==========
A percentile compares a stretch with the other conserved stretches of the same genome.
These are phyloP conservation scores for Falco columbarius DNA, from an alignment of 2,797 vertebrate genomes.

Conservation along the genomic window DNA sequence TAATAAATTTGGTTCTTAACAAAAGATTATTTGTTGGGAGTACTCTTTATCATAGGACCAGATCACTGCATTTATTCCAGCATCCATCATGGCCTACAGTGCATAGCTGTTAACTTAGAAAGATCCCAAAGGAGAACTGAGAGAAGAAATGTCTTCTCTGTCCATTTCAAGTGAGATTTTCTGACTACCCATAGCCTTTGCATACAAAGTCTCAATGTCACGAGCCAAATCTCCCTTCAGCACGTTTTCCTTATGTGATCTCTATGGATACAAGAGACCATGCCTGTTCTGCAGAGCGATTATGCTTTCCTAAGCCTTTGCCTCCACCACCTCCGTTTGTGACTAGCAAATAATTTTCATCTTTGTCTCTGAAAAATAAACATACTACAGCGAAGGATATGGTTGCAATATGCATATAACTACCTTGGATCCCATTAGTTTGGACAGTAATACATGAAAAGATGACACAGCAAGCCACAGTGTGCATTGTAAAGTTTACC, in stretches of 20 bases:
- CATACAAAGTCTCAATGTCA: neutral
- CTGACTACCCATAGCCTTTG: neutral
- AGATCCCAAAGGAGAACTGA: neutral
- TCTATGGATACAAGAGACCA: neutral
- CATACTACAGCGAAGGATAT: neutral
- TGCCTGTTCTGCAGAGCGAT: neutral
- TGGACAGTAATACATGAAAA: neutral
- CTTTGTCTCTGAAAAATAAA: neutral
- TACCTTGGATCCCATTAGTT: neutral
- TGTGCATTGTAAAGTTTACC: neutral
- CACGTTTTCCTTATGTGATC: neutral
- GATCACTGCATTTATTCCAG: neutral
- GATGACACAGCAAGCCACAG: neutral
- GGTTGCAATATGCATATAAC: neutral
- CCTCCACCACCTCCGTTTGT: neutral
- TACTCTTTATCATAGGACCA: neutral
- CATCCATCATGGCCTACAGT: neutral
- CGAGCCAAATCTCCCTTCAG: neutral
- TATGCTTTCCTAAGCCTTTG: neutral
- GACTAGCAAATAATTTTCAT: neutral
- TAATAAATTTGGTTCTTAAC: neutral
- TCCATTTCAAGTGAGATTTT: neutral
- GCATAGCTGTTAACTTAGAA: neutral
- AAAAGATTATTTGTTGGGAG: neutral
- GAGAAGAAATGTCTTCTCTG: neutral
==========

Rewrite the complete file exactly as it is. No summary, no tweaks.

A percentile compares a stretch with the other conserved stretches of the same genome.
These are phyloP conservation scores for Falco columbarius DNA, from an alignment of 2,797 vertebrate genomes.

Conservation along the genomic window DNA sequence TAATAAATTTGGTTCTTAACAAAAGATTATTTGTTGGGAGTACTCTTTATCATAGGACCAGATCACTGCATTTATTCCAGCATCCATCATGGCCTACAGTGCATAGCTGTTAACTTAGAAAGATCCCAAAGGAGAACTGAGAGAAGAAATGTCTTCTCTGTCCATTTCAAGTGAGATTTTCTGACTACCCATAGCCTTTGCATACAAAGTCTCAATGTCACGAGCCAAATCTCCCTTCAGCACGTTTTCCTTATGTGATCTCTATGGATACAAGAGACCATGCCTGTTCTGCAGAGCGATTATGCTTTCCTAAGCCTTTGCCTCCACCACCTCCGTTTGTGACTAGCAAATAATTTTCATCTTTGTCTCTGAAAAATAAACATACTACAGCGAAGGATATGGTTGCAATATGCATATAACTACCTTGGATCCCATTAGTTTGGACAGTAATACATGAAAAGATGACACAGCAAGCCACAGTGTGCATTGTAAAGTTTACC, in stretches of 20 bases:
- CATACAAAGTCTCAATGTCA: neutral
- CTGACTACCCATAGCCTTTG: neutral
- AGATCCCAAAGGAGAACTGA: neutral
- TCTATGGATACAAGAGACCA: neutral
- CATACTACAGCGAAGGATAT: neutral
- TGCCTGTTCTGCAGAGCGAT: neutral
- TGGACAGTAATACATGAAAA: neutral
- CTTTGTCTCTGAAAAATAAA: neutral
- TACCTTGGATCCCATTAGTT: neutral
- TGTGCATTGTAAAGTTTACC: neutral
- CACGTTTTCCTTATGTGATC: neutral
- GATCACTGCATTTATTCCAG: neutral
- GATGACACAGCAAGCCACAG: neutral
- GGTTGCAATATGCATATAAC: neutral
- CCTCCACCACCTCCGTTTGT: neutral
- TACTCTTTATCATAGGACCA: neutral
- CATCCATCATGGCCTACAGT: neutral
- CGAGCCAAATCTCCCTTCAG: neutral
- TATGCTTTCCTAAGCCTTTG: neutral
- GACTAGCAAATAATTTTCAT: neutral
- TAATAAATTTGGTTCTTAAC: neutral
- TCCATTTCAAGTGAGATTTT: neutral
- GCATAGCTGTTAACTTAGAA: neutral
- AAAAGATTATTTGTTGGGAG: neutral
- GAGAAGAAATGTCTTCTCTG: neutral